Picture quality loss when going from 16:9 to 4:3 at DVinfo.net

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Old October 11th, 2005, 04:53 PM   #1
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Picture quality loss when going from 16:9 to 4:3

I shot a few test shots with my new XL-2 of a talking head in an outdoor location in 16:9 60i mode. After reading many threads reguarding how to properly edit 16:9 footage in FCP5 I captured the ftg as 16:9 anamorphic, edited it in a 16:9 anamorphic sequence (I have a switchable 16:9 monitor so everything looked great up to this point) then, for final output to tape, I copy/pasted the 16:9 sequence into a new regular 4:3 sequence.
FCP5 did what I expected it to in that it converted the 16:9 ftg to 4:3 leaving black letterbox's on the screen and resizing the image so that it was not squeezed. But, BUT, by re-sizing the image to 4:3 the picture lost A LOT of quality. The detail in the leaves of the trees and grass was horrible and there was a lot of digital artifacts!!! The whole picture lost a lot of detail and sharpness and overall quality.
Is this inevitable when doing this conversion? Will this conversion always cause a quality loss beacuse FCP has to re-arrange the pixels so much?
(I must convert to 4:3 for national broadcast, I cannot leave our content in 16:9)
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Old October 11th, 2005, 05:18 PM   #2
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Jeff,

Is there any chance that you could simply crop the image to create a 4:3 aspect ratio. This should pretty much leave the quality intact. That's why I was kind of disappointed that they didn't add 4:3 framing guides to the XL2 when shooting 16:9. This is how a lot of primetime television is being shot these days. It's being delivered in widescreen HD but has the framing such that it is watchable on a 4:3 set.

OTOH, many commericals are appearing in LB widescreen on a 4:3 frame. I suspect they are future proofing their work so that it can be re-rendered later as a full 16:9 image after the transistion to 16:9 tv sets is complete.

As a final option, you might find some alternate codec settings in FCP which will yield a better transcode into the 4:3 sequence.


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Old October 11th, 2005, 05:27 PM   #3
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I suppose I could just crop a 4:3 image, but then what's the point of even having a 16:9 camera? Besides, I like having the full wide focal range of the lense when shooting in 16:9. Shooting 4:3 and then cropping would shorten my focal range even further.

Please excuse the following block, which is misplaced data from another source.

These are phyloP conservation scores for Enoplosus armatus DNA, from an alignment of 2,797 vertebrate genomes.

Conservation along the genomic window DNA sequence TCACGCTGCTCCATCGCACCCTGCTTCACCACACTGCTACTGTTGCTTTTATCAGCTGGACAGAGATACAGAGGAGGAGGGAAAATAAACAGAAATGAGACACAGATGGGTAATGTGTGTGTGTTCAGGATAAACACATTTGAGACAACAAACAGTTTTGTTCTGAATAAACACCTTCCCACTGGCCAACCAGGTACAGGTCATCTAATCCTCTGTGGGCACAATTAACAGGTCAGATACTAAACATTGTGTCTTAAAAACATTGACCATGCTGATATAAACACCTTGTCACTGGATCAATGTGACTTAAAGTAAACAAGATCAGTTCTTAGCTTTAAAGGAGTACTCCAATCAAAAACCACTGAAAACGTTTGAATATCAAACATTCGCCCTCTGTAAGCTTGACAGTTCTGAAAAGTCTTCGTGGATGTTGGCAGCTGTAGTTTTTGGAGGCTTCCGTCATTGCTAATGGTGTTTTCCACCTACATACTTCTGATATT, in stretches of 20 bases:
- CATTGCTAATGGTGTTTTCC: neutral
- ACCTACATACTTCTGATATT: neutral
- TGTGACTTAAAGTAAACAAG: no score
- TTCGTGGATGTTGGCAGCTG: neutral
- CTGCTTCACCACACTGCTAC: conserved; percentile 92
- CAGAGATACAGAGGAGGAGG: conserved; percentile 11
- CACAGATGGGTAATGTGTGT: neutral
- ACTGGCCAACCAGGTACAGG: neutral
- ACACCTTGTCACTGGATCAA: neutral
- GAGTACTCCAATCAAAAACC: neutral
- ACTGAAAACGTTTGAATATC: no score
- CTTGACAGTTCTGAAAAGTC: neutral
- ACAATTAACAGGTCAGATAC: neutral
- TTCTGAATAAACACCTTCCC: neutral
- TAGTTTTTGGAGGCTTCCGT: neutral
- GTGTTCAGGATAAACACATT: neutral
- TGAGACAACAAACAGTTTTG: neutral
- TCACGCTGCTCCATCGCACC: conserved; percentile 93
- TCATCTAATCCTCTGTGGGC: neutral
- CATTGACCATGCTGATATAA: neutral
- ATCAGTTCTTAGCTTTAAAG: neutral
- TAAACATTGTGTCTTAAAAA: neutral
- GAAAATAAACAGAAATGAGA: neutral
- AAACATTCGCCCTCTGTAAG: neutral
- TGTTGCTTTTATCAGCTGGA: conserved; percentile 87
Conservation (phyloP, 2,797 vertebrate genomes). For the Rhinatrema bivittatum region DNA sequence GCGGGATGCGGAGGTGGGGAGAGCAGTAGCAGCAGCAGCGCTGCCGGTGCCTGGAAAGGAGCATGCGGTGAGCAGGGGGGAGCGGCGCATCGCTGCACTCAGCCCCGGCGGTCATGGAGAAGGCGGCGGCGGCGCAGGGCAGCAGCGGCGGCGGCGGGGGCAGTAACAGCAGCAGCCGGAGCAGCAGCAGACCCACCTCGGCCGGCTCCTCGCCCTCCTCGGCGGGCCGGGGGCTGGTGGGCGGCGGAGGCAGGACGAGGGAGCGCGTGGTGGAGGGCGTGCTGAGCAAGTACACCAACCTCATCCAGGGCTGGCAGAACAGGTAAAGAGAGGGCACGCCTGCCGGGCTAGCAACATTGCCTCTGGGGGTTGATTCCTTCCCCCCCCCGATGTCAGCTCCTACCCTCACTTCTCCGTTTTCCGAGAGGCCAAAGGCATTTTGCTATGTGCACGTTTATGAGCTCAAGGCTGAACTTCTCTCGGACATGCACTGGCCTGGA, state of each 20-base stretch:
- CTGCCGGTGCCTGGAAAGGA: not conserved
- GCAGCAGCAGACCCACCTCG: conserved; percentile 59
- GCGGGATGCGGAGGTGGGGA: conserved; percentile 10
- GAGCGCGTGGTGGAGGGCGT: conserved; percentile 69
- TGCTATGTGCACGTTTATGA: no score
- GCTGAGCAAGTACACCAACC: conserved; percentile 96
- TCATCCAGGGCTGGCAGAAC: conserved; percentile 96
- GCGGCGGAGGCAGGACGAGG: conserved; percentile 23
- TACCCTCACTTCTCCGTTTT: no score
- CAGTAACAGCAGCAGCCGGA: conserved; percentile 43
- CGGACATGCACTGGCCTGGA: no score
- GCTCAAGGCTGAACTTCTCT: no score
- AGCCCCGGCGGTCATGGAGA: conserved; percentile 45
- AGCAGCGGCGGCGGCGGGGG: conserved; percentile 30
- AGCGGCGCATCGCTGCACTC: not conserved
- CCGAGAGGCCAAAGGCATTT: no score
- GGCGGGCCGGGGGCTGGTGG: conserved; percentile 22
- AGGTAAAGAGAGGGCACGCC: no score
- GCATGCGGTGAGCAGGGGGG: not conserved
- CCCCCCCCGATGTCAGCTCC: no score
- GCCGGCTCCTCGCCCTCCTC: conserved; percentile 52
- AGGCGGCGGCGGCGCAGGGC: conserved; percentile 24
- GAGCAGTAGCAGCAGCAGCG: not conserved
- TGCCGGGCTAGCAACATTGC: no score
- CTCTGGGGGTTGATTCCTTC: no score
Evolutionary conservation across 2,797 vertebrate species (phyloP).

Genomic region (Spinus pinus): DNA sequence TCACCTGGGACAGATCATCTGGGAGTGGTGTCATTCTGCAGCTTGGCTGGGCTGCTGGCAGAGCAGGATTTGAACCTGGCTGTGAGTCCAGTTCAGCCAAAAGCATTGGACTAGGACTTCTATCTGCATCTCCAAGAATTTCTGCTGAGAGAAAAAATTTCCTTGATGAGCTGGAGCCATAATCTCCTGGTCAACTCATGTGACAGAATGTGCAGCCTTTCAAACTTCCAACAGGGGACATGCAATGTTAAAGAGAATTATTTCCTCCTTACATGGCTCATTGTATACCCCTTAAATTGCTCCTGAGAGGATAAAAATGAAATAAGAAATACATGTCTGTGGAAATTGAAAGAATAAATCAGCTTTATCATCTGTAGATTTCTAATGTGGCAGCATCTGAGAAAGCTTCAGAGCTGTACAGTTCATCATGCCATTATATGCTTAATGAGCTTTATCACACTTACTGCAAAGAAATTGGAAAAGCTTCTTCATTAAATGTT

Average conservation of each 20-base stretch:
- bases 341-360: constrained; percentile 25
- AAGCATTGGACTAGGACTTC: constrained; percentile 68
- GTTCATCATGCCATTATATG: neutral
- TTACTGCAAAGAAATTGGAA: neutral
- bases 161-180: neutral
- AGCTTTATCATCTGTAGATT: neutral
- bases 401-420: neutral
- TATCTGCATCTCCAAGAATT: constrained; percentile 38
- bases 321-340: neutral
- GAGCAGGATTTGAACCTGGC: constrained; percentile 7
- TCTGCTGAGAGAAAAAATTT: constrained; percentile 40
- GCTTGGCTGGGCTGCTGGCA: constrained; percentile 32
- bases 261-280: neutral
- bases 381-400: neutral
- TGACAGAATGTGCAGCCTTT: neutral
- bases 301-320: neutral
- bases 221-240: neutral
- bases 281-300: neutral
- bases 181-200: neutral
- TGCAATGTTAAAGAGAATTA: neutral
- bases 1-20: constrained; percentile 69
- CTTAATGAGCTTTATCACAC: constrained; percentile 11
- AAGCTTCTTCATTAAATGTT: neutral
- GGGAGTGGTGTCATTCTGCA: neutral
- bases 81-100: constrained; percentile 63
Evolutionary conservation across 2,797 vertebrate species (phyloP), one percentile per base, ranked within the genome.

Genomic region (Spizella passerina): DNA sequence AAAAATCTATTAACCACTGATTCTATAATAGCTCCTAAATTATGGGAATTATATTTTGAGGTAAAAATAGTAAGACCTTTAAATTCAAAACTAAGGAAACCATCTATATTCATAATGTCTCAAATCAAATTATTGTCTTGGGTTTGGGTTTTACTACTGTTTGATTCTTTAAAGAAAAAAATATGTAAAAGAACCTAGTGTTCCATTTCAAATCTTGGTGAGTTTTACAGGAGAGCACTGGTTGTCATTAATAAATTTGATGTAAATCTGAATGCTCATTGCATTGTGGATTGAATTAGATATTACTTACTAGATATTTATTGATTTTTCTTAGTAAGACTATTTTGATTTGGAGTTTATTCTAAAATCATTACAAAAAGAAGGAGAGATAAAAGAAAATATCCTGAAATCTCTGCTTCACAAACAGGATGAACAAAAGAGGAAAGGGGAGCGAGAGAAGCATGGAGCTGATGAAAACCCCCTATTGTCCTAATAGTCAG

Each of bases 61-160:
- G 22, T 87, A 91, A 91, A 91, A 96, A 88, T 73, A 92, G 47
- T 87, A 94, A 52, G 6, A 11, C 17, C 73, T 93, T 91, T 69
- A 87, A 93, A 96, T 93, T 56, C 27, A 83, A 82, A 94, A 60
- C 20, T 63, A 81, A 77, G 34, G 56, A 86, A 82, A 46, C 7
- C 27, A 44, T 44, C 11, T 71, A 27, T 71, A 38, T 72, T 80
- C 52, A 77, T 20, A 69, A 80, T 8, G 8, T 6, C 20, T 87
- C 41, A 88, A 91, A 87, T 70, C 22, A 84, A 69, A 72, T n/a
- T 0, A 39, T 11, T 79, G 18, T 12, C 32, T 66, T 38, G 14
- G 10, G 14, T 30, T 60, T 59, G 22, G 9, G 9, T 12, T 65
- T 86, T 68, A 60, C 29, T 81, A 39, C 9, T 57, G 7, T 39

We pretty much just use the DV codec since we don't have fancy-fast drives to support other codecs.
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Old October 11th, 2005, 05:46 PM   #4
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Quote:
Originally Posted by Jeff Carrion
I suppose I could just crop a 4:3 image, but then what's the point of even having a 16:9 camera? Besides, I like having the full wide focal range of the lense when shooting in 16:9. Shooting 4:3 and then cropping would shorten my focal range even further.
We pretty much just use the DV codec since we don't have fancy-fast drives to support other codecs.
Well, I agree about liking the way 16:9 looks with the wide view. Why would you shoot 4:3 and then crop? I am only suggesting cropping the sides of the 16:9 image to fit into the 4:3 aspect ratio. Take your 16:9 timeline, crop the sides, then drop that into a 4:3 sequence. Yes, you'll lose the wide field of vision, but you should retain the quality that the XL2 delivers in 16:9. I have some footage that I will try doing what you are wanting to do and see if I come up with a workflow that keeps the quality intact.

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Old October 14th, 2005, 11:40 PM   #5
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Quote:
Originally Posted by Greg Boston
Yes, you'll lose the wide field of vision, but you should retain the quality that the XL2 delivers in 16:9.
The quality will change in any case, unfortunately, as you'll have to reduce horizontal resolution of 720 in 16:9 mode to 540 pixels (by cutting off the sides of the image) only to stretch it back out to 720 for the 4:3 mode. Hence reducing the resolution or "quality". But the truth is -- it has to be done, and the loss will always be there when converting between any formats. In your particular case, it seems to me, the biggest problem with conversion is that the project was shot 16:9 AND 60i. That means that when your NLE converts from 16:9 to 4:3 it has to drop lines (fields) OR merge them -- BAM! doesn't sound too good already... So the crop would work better in this particular case, IMHO.
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